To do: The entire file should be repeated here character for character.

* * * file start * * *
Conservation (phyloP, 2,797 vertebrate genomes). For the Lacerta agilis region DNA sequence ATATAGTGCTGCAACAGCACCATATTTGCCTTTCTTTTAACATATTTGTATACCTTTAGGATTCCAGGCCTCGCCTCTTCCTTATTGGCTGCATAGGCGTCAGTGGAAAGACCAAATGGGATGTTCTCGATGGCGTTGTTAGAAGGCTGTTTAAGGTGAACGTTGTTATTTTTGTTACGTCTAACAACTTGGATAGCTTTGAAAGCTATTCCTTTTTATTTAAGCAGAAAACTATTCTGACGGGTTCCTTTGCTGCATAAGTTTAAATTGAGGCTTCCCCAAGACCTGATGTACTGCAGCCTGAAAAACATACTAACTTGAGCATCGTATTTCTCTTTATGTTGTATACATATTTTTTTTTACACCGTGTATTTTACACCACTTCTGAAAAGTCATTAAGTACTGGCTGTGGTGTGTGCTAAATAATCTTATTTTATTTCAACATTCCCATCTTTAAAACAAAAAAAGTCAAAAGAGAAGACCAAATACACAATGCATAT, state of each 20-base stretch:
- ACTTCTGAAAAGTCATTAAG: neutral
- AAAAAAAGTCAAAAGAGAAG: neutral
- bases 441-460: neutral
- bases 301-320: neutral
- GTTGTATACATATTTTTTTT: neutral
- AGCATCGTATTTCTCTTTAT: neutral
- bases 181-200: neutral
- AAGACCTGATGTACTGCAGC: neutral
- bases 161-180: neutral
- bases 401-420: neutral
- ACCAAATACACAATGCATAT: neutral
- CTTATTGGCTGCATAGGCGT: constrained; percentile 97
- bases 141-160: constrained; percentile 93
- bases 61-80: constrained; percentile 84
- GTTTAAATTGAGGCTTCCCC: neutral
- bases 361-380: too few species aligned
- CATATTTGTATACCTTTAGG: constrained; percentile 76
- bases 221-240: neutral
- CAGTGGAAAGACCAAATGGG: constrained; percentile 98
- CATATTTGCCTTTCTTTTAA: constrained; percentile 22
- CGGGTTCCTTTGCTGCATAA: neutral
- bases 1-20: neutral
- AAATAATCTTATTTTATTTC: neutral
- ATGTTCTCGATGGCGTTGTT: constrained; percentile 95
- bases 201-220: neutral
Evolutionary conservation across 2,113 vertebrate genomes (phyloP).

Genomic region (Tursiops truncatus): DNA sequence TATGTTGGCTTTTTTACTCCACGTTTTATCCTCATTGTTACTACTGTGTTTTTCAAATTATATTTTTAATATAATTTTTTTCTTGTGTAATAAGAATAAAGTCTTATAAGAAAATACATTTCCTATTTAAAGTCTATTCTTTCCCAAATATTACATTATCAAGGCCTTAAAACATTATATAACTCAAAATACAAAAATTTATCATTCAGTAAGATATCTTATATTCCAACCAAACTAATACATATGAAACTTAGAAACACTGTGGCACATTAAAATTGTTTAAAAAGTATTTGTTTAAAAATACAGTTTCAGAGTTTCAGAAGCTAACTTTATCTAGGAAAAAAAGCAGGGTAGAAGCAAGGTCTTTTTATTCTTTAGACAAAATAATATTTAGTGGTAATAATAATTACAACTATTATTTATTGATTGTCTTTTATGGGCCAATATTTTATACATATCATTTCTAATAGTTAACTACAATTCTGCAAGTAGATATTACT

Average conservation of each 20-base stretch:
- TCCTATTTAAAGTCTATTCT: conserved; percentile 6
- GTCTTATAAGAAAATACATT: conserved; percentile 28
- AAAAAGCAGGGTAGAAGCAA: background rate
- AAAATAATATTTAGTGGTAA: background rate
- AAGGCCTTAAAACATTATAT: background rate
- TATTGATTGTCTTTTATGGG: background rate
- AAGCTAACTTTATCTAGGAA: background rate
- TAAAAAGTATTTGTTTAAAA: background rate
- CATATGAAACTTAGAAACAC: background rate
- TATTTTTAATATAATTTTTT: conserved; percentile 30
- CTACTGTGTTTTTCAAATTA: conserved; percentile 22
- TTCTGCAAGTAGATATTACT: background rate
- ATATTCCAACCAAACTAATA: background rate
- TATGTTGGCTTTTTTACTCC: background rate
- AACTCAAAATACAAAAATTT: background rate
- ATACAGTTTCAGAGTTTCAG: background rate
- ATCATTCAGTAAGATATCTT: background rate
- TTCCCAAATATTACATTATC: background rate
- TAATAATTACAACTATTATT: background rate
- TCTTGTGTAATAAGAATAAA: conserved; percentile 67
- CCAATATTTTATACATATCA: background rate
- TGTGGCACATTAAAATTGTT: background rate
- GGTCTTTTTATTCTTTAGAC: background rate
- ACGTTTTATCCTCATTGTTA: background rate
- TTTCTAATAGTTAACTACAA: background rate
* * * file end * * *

Conservation (phyloP, 2,797 vertebrate genomes). For the Lacerta agilis region DNA sequence ATATAGTGCTGCAACAGCACCATATTTGCCTTTCTTTTAACATATTTGTATACCTTTAGGATTCCAGGCCTCGCCTCTTCCTTATTGGCTGCATAGGCGTCAGTGGAAAGACCAAATGGGATGTTCTCGATGGCGTTGTTAGAAGGCTGTTTAAGGTGAACGTTGTTATTTTTGTTACGTCTAACAACTTGGATAGCTTTGAAAGCTATTCCTTTTTATTTAAGCAGAAAACTATTCTGACGGGTTCCTTTGCTGCATAAGTTTAAATTGAGGCTTCCCCAAGACCTGATGTACTGCAGCCTGAAAAACATACTAACTTGAGCATCGTATTTCTCTTTATGTTGTATACATATTTTTTTTTACACCGTGTATTTTACACCACTTCTGAAAAGTCATTAAGTACTGGCTGTGGTGTGTGCTAAATAATCTTATTTTATTTCAACATTCCCATCTTTAAAACAAAAAAAGTCAAAAGAGAAGACCAAATACACAATGCATAT, state of each 20-base stretch:
- ACTTCTGAAAAGTCATTAAG: neutral
- AAAAAAAGTCAAAAGAGAAG: neutral
- bases 441-460: neutral
- bases 301-320: neutral
- GTTGTATACATATTTTTTTT: neutral
- AGCATCGTATTTCTCTTTAT: neutral
- bases 181-200: neutral
- AAGACCTGATGTACTGCAGC: neutral
- bases 161-180: neutral
- bases 401-420: neutral
- ACCAAATACACAATGCATAT: neutral
- CTTATTGGCTGCATAGGCGT: constrained; percentile 97
- bases 141-160: constrained; percentile 93
- bases 61-80: constrained; percentile 84
- GTTTAAATTGAGGCTTCCCC: neutral
- bases 361-380: too few species aligned
- CATATTTGTATACCTTTAGG: constrained; percentile 76
- bases 221-240: neutral
- CAGTGGAAAGACCAAATGGG: constrained; percentile 98
- CATATTTGCCTTTCTTTTAA: constrained; percentile 22
- CGGGTTCCTTTGCTGCATAA: neutral
- bases 1-20: neutral
- AAATAATCTTATTTTATTTC: neutral
- ATGTTCTCGATGGCGTTGTT: constrained; percentile 95
- bases 201-220: neutral
Evolutionary conservation across 2,113 vertebrate genomes (phyloP).

Genomic region (Tursiops truncatus): DNA sequence TATGTTGGCTTTTTTACTCCACGTTTTATCCTCATTGTTACTACTGTGTTTTTCAAATTATATTTTTAATATAATTTTTTTCTTGTGTAATAAGAATAAAGTCTTATAAGAAAATACATTTCCTATTTAAAGTCTATTCTTTCCCAAATATTACATTATCAAGGCCTTAAAACATTATATAACTCAAAATACAAAAATTTATCATTCAGTAAGATATCTTATATTCCAACCAAACTAATACATATGAAACTTAGAAACACTGTGGCACATTAAAATTGTTTAAAAAGTATTTGTTTAAAAATACAGTTTCAGAGTTTCAGAAGCTAACTTTATCTAGGAAAAAAAGCAGGGTAGAAGCAAGGTCTTTTTATTCTTTAGACAAAATAATATTTAGTGGTAATAATAATTACAACTATTATTTATTGATTGTCTTTTATGGGCCAATATTTTATACATATCATTTCTAATAGTTAACTACAATTCTGCAAGTAGATATTACT

Average conservation of each 20-base stretch:
- TCCTATTTAAAGTCTATTCT: conserved; percentile 6
- GTCTTATAAGAAAATACATT: conserved; percentile 28
- AAAAAGCAGGGTAGAAGCAA: background rate
- AAAATAATATTTAGTGGTAA: background rate
- AAGGCCTTAAAACATTATAT: background rate
- TATTGATTGTCTTTTATGGG: background rate
- AAGCTAACTTTATCTAGGAA: background rate
- TAAAAAGTATTTGTTTAAAA: background rate
- CATATGAAACTTAGAAACAC: background rate
- TATTTTTAATATAATTTTTT: conserved; percentile 30
- CTACTGTGTTTTTCAAATTA: conserved; percentile 22
- TTCTGCAAGTAGATATTACT: background rate
- ATATTCCAACCAAACTAATA: background rate
- TATGTTGGCTTTTTTACTCC: background rate
- AACTCAAAATACAAAAATTT: background rate
- ATACAGTTTCAGAGTTTCAG: background rate
- ATCATTCAGTAAGATATCTT: background rate
- TTCCCAAATATTACATTATC: background rate
- TAATAATTACAACTATTATT: background rate
- TCTTGTGTAATAAGAATAAA: conserved; percentile 67
- CCAATATTTTATACATATCA: background rate
- TGTGGCACATTAAAATTGTT: background rate
- GGTCTTTTTATTCTTTAGAC: background rate
- ACGTTTTATCCTCATTGTTA: background rate
- TTTCTAATAGTTAACTACAA: background rate